Access for all! - Development of gear bank for citizens with special needs
Outdoor space should be accessible to all in Denmark's Outdoor Capital, but for citizens with special needs, there are a number of barriers that limit the opportunities to use outdoor space and nature.
One specific barrier is the lack of gear! The Outdoor Institute, in collaboration with Silkeborg Municipality, has thus focused on the development of a gear bank that can be used across institutions and associations. In 2022 efforts will be made on establishing a pilot project to test possible gear bank models.
Opportunities and barriers for people with disabilities
6 out of 10 people with disabilities would like to make more use of outdoor activities - and more than 80% find that outdoor activities improve their mental well-being and mood! But at the same time, people with disabilities are a group of the population who experience a number of barriers when participating in outdoor activities or getting out into nature.
In the report Sundhedsfremmende natur for mennesker med bevægelseshandicap ( Københavns Universitet 2017)(Health-promoting nature for people with mobility impairments - University of Copenhagen 2017) shows that 30.6% of citizens with mobility impairments rarely or never visit outdoor areas.
The corresponding figure for the general population is 6.9%! Dvs. at mange mennesker med handicap bliver ufrivillige inde-mennesker, fordi naturen ikke er tilgængelig for dem.
Lack of a physical environment, such as access and equipment, and lack of accompanying persons are two of the main barriers to outdoor recreation. (Danske Handicaporganisationer v/ Moos-Bjerre 2021)
Of physical barriers to more outdoor activity, 20% indicated that they cannot get around the place where they are outdoor active. Examples include stairs or poor surfaces, hills or barriers. In addition, 15% answered that access conditions are poor at the outdoor place where they are active.
27% feel that relying on a companion or equivalent to complete their outdoor activity is a barrier.
Overall, 45% responded that they felt practical reasons prevented them from being more active outdoors.
Kilde: Friluftsliv blandt personer med handicap i Danmark Danske Handicaporganisationer (DH) Rapport udarbejdet af Moos-Bjerre A/S i 2021(Outdoor activities among people with disabilities in Denmark Danish Disability Organisations (DH) Report prepared by Moos-Bjerre A/S in 2021)
Needs analysis and mapping of equipment in Silkeborg Municipality
In March 2022, the Outdoor Institute conducted a needs analysis in the municipality of Silkeborg. The analysis, which was based on a questionnaire survey among relevant managers and coordinators in the municipality, also asked about existing equipment and the use of equipment in the municipality's institutions.
Among other things, the survey showed that the lack of relevant equipment was a barrier to outdoor trips outside the local area in more than 56% of the responses.
However, the structural framework such as nominations, timetables and documentation tasks was ranked highest among a number of possible barriers to more outdoor trips.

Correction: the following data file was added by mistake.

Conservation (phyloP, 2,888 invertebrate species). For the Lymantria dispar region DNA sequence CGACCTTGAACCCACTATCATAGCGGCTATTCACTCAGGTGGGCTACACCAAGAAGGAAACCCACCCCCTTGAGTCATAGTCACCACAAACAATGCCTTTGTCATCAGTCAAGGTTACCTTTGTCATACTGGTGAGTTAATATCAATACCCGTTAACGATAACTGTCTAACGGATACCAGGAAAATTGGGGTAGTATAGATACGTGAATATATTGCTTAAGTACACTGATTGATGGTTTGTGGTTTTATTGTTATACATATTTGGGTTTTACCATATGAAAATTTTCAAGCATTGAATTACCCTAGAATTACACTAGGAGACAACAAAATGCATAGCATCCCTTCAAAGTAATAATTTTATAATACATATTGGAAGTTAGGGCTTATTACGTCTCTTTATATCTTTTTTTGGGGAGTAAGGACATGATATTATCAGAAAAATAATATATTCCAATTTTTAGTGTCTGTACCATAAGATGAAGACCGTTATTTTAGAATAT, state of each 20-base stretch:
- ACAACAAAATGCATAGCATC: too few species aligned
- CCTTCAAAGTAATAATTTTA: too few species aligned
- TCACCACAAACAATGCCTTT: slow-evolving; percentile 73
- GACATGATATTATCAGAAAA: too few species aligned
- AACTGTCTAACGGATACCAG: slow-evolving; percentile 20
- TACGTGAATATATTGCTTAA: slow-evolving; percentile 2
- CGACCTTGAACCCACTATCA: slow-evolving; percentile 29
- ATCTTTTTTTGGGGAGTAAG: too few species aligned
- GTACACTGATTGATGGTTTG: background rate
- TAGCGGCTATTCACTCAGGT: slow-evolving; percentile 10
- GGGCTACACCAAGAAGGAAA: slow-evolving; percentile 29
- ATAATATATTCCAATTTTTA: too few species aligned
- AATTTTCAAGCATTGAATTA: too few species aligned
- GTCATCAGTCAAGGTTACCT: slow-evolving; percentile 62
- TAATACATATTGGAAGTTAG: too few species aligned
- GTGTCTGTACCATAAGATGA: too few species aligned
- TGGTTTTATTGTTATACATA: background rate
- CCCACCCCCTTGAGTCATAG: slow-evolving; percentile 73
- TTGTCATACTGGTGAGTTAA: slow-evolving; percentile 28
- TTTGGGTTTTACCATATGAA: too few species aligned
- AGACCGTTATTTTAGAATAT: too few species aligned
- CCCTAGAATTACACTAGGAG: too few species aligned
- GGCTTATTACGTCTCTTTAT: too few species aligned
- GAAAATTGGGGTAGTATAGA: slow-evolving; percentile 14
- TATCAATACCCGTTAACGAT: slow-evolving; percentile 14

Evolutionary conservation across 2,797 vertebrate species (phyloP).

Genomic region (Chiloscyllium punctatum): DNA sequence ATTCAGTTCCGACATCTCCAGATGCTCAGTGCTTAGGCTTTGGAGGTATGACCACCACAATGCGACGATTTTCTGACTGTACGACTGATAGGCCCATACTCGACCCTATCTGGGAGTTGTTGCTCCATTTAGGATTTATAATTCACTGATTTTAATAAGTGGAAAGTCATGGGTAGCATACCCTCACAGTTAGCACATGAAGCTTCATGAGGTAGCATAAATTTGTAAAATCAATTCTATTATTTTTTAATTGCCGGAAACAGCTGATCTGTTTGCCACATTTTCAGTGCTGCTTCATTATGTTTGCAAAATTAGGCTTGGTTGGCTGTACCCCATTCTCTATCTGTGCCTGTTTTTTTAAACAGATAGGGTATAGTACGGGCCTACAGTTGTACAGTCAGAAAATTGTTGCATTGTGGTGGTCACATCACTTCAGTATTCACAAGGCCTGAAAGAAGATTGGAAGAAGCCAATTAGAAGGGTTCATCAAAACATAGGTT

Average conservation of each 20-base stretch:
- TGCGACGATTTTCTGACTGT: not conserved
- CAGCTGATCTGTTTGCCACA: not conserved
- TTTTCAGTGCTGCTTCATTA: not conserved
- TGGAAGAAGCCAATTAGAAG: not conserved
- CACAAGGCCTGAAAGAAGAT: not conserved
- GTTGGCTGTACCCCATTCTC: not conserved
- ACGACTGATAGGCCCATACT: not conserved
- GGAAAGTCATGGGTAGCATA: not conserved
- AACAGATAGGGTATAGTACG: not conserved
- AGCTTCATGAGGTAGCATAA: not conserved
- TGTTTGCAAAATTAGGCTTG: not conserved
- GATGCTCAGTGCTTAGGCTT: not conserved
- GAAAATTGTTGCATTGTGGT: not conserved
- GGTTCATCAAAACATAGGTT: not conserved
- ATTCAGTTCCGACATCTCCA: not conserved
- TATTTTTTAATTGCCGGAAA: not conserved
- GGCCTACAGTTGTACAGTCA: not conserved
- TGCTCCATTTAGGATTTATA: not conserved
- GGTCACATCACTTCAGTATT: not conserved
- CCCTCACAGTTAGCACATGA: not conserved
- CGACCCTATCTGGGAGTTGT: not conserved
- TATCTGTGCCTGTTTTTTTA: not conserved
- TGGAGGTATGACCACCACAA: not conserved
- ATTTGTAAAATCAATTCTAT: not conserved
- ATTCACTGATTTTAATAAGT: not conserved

There was a clear desire for increased use of outdoor spaces and nature. More than 70% answer 'to some extent, to a great extent or to a very great extent' that they would like to have more opportunities to visit the surroundings or to do more outdoor activities.
Experience with equipment for people with disabilities
Solutions and offers in Norway and Finland
While people with disabilities living in Denmark have limited opportunities to engage in outdoor activities, our Nordic neighbours have a different situation, supporting citizens with disabilities to access nature and thus maintain an everyday life where the disability is less debilitating.
In the urban area of Beitostølen in Norway, a Wellness Sports Centre for citizens with disabilities was already established in 1970. The centre has a staff of 120 physiotherapists, nurses, sports educators, activity leaders, etc.
Video: presentation of Beistølens Helsesportsenter
The centre focuses on opportunities rather than constraints, with particular emphasis on activities and adapting equipment that people can transfer and use in their own local environment and everyday life.
A similar centre in Finland is also working to give people with disabilities and their families work and learning experience in the outdoor environment. Training includes education, knowledge sharing and testing of various specialised equipment.
Experience with equipment banks in Denmark
In 1995, the first equipment banks were established in Denmark, and in 2016 there were approximately 29 equipment banks spread across the country, of which these primarily cater to schools and institutions.
Andkjær and Sørensen focus in ´Gear Banks in Denmark - Importance for Outdoor Recreation, Development and Future Perspectives´ (2017) on the organisation and future perspectives of gear banks in Denmark. Including people with special needs/disabilities, which they mention as a future target group.
"The equipment bank managers ask for training in the guidance of special equipment, e.g. for disabled people. This includes how to up-skill the equipment bank attendants ..."
A gear bank is, as the name suggests, a 'bank' that holds various gear related to outdoor recreation, for example kayaks, tents, boating equipment. But in order to meet users' needs and work in practice, there are a number of requirements that need to be met.
Specifically in relation to disabled people and special equipment, the report points out that lack of training and lack of guidance may be one of a number of challenges that need to be addressed when setting up future solutions.
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